Review of Educational File
Reviewing the Educational File of a Student
Title 34 of the Code of Federal Regulations Section 300.562 (34 C.F.R. § 300.562) – establishes parent’s right to review educational records.
(a) Each participating agency shall permit parents to inspect and review any education records relating to their children that are collected, maintained, or used by the agency under this part. The agency shall comply with a request without unnecessary delay and before any meeting regarding an IEP, or any hearing pursuant to §§300.507 and 300.521-300.528, and in no case more than 45 days after the request has been made.
(b) The right to inspect and review education records under this section includes:
- The right to a response from the participating agency to reasonable requests for explanations and interpretations of the records;
- The right to request that the agency provide copies of the records containing the information if failure to provide those copies would effectively prevent the parent from exercising the right to inspect and review the records; and
- The right to have a representative of the parent inspect and review the records.
(c) An agency may presume that the parent has authority to inspect and review records relating to his or her child unless the agency has been advised that the parent does not have the authority under applicable State law governing such matters as guardianship, separation, and divorce.
FERPA - Why it's important.
FERPA is a Federal law that is administered by the Family Policy Compliance Office (Office) in the U.S. Department of Education (Department). 20 U.S.C. § 1232g; 34 CFR Part 99. FERPA applies to all educational agencies and institutions (e.g., schools) that receive funding under any program administered by the Department. Parochial and private schools at the elementary and secondary levels generally do not receive such funding and are, therefore, not subject to FERPA. Private postsecondary schools, however, generally do receive such funding and are subject to FERPA.
Once a student reaches 18 years of age or attends a postsecondary institution, he or she becomes an "eligible student," and all rights formerly given to parents under FERPA transfer to the student. The eligible student has the right to have access to his or her education records, the right to seek to have the records amended, the right to have control over the disclosure of personally identifiable information from the records (except in certain circumstances specified in the FERPA regulations, some of which are discussed below), and the right to file a complaint with the Department. The term "education records" is defined as those records that contain information directly related to a student and which are maintained by an educational agency or institution or by a party acting for the agency or institution.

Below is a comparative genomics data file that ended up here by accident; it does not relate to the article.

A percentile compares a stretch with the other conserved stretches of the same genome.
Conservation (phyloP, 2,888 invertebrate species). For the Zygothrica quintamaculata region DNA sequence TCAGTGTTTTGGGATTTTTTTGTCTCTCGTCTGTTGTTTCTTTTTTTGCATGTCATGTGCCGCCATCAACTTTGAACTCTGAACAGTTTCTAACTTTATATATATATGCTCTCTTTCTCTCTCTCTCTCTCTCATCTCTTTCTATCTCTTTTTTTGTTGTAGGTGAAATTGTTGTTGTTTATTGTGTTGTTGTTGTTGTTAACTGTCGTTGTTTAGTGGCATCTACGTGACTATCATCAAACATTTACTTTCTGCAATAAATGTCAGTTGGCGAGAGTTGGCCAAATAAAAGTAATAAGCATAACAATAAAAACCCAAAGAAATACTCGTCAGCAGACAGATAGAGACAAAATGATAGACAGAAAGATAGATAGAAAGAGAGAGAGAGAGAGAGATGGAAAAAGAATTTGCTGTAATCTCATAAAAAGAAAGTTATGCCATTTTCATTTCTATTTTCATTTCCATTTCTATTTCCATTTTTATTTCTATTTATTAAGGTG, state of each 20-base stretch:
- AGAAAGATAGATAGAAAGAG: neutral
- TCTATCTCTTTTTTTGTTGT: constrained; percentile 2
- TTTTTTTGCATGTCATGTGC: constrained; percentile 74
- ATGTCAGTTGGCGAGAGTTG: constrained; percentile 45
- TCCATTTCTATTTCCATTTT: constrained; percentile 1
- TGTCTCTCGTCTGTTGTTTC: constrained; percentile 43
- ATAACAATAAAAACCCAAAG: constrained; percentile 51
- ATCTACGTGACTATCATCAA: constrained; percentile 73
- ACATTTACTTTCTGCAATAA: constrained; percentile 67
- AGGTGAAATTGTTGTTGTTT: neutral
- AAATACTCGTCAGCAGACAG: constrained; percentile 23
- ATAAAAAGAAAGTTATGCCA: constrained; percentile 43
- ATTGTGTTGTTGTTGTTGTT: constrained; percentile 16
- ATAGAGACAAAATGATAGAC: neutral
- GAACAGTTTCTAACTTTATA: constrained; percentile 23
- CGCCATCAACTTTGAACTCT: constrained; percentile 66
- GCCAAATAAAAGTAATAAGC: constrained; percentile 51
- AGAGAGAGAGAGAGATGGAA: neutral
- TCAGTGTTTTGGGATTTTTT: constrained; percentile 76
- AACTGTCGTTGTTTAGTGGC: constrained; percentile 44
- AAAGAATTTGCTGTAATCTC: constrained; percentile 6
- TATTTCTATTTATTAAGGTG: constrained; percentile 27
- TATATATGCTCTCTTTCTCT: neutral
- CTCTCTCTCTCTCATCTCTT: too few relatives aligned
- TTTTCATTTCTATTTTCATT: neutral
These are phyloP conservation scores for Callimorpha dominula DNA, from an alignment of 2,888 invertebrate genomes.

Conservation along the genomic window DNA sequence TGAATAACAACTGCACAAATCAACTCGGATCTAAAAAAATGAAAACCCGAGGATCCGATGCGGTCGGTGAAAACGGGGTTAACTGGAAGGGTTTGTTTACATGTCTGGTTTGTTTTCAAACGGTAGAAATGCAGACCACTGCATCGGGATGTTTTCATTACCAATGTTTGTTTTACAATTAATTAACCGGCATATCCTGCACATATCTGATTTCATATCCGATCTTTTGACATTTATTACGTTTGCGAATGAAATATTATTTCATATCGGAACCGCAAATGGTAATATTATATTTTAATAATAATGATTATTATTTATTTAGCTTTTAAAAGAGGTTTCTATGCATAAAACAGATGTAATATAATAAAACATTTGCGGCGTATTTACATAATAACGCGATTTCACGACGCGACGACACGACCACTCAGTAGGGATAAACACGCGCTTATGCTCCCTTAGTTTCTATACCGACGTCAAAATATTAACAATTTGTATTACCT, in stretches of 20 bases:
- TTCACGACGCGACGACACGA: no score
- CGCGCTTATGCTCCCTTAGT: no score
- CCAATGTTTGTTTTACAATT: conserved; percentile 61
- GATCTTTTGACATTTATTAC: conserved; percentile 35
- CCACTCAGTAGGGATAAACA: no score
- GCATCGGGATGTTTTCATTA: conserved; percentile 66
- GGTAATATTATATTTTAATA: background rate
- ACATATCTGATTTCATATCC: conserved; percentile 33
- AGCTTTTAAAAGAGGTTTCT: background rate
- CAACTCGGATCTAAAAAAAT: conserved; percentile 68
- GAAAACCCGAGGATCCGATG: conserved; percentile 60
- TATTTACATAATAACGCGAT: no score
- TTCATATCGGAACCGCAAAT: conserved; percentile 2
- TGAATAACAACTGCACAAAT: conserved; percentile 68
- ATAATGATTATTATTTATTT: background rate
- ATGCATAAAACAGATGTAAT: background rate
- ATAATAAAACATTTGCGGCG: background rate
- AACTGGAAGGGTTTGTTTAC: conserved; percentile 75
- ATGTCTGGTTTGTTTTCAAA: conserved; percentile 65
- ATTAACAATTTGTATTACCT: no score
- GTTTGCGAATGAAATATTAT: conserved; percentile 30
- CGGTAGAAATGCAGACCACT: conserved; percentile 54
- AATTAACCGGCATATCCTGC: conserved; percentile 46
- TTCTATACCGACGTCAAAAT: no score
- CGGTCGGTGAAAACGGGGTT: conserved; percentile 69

FERPA generally prohibits the improper disclosure of personally identifiable information derived from education records. Thus, information that an official obtained through personal knowledge or observation, or has heard orally from others, is not protected under FERPA. This remains applicable even if education records exist which contain that information, unless the official had an official role in making a determination that generated a protected education record.
Under FERPA, a school is not generally required to maintain particular education records or education records that contain specific information. Rather, a school is required to provide certain privacy protections for those education records that it does maintain. Also, unless there is an outstanding request by an eligible student to inspect and review education records, FERPA permits the school to destroy such records without notice to the student. For more information on FERPA click here.
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